Domestic violence remains major problem
19 November 2018, Isnin
Standing front row –Ursula, Rosey, Shanks and Brennan having a photo call with the villagers and other visitors.
MIRI: Domestic violence against women continues to be a major problem globally, and governments as well as non-governmental organisations (NGOs) need to jointly find effective strategies to solve the problem.
Associated Country Women of the World (ACWW) world president, Ruth Shanks, said although she did not have statistics for such cases in Malaysia in most parts of the world it is a huge problem.
“Domestic violence against women is the greatest problem affecting rural women. It is a huge issue in most parts of the world.
“When we talk about isolation although we are connected by internet, within their countries, in their communities the victims are isolated. So those are issues the governments as well as organisations like ACWW need to address,” said Shanks when asked by the media during her visit to Kampung Pejuang, Kelulit in Bekenu on Saturday. ACWW in an open statement last year in conjunction with International Day for the Elimination of Violence against Women (November 25) and Human Rights Day (December 10) said the impact of violence against women is not just the physical and psychological damage done to women, but also weakening of communities.
“Gender-based violence retards development of safe, peaceful, healthy and productive nations.”
Shanks was accompanied to Bekenu by ACWW treasurer Heather Brennan, ACWW former world president Datuk Ursula Goh, SFWI exco member for Miri/Bintulu, Hilda Mesen Mayor, and chairman of SFWI Miri/Bintulu Habsah Daud.
Among those welcoming them were Assistant Minister of Women, Family and Childhood Development Rosey Yunus, ACWW members, Pemanca Ali Mudin, Penghulu Junit Mulok, Kampung Penjuang Kelulit headman Hamdan Taha and chairman of SFWI Kampung Pejuang Kelulit Azimah Lazim.
On her visit to Miri where she visited rural women including in Kampung Pejuang Kelulit and members of the Sarawak Federation of Women’s Institutes (SFWI) who are members of the ACWW and also at the invitation of Datuk Ursula Goh, Shanks said it was part of her duties as world president.
Shanks added the ACWW encouraged women and worked with them and also looked after the next generation because children too need to learn traditional crafts and other things that take them into the wider world.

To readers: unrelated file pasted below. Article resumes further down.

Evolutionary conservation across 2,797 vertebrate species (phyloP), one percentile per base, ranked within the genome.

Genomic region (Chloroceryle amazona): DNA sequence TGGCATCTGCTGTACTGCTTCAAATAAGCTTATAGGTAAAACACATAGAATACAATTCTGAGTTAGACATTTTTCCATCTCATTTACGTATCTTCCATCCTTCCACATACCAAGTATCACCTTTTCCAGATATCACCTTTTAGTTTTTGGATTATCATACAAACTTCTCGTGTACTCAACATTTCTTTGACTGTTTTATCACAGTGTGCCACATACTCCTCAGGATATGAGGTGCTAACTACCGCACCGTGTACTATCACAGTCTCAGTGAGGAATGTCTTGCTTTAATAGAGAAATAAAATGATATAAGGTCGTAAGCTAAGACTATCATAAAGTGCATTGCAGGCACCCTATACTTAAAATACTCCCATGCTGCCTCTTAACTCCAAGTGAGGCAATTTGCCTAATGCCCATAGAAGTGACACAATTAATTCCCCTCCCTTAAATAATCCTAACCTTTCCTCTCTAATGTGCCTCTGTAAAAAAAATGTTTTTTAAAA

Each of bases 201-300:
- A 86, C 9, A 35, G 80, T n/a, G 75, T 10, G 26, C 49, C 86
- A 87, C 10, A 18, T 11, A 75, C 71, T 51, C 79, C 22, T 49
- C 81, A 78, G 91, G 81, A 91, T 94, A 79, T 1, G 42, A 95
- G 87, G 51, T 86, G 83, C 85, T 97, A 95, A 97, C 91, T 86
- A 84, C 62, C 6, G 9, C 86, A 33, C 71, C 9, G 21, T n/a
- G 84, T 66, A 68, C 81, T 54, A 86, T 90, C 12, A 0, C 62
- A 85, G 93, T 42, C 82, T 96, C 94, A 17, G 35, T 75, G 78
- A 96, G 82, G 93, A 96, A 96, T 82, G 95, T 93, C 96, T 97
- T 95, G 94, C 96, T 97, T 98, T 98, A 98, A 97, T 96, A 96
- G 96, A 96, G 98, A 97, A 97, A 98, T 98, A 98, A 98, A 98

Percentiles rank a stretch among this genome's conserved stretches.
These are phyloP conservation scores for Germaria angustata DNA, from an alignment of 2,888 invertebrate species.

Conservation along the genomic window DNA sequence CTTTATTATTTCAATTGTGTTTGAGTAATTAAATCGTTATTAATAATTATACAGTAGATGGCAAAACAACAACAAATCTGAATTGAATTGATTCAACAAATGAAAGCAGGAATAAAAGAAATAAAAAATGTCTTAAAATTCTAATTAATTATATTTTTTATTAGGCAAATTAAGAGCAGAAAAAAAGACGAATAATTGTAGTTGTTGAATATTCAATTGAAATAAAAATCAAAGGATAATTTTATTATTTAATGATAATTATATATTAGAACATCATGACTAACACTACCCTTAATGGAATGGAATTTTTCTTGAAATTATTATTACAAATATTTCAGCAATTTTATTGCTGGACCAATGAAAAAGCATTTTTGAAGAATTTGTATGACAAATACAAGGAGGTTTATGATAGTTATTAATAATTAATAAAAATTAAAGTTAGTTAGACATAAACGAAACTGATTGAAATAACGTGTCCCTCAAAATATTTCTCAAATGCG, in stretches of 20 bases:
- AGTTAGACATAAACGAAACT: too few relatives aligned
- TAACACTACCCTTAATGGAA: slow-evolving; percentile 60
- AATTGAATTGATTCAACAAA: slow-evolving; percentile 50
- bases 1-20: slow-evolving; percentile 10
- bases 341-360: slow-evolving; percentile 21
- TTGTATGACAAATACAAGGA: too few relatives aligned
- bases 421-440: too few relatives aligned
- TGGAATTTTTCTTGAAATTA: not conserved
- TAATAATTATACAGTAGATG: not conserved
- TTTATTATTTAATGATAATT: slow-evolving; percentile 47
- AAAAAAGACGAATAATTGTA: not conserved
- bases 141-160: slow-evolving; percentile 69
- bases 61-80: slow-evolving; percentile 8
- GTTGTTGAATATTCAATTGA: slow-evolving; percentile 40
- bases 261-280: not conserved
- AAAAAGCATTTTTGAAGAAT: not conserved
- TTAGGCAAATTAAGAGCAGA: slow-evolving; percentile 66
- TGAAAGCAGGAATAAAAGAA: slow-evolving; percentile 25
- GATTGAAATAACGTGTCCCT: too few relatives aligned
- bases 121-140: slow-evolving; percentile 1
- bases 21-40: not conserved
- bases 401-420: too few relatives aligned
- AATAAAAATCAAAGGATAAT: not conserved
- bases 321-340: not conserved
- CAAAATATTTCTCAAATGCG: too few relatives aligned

“Unfortunately the wider world is not necessarily the best sometimes as there are no work opportunities,” she said, adding that they have to leave home which exposes them to dangers like violence against gender.
Shanks said among the services rendered by ACWW is funding projects, adding that branches of SFWI here can apply for such funds for their projects to uplift the standard of rural women in Sarawak.
ACWW currently has 400 societies in 85 countries representing nine to 10 million rural women.
Earlier in her speech, Rosey said her rural constituency of Bekenu has developed tremendously in all aspects.
“In the 70s Kampung Pejuang Kelulit was only accessible by rivers and jungle treks from Miri town, the return journey took at least two days but with the completion of the coastal road the journey is slightly more than half an hour now,” she said.
She said most of the people in Bekenu are farmers, and with modern technologies and easy communication they are mostly earning good income.
During the function, the visitors were given a traditional Kedayan welcome and send-off. There were also demonstration of ‘ketupat’ making and exhibition of crafts and goods made by SFWI local members.
Shanks and Brennan each planted a coconut tree at the compound of the community hall.
The visitors taking part in the joget as part of the send-off ceremony.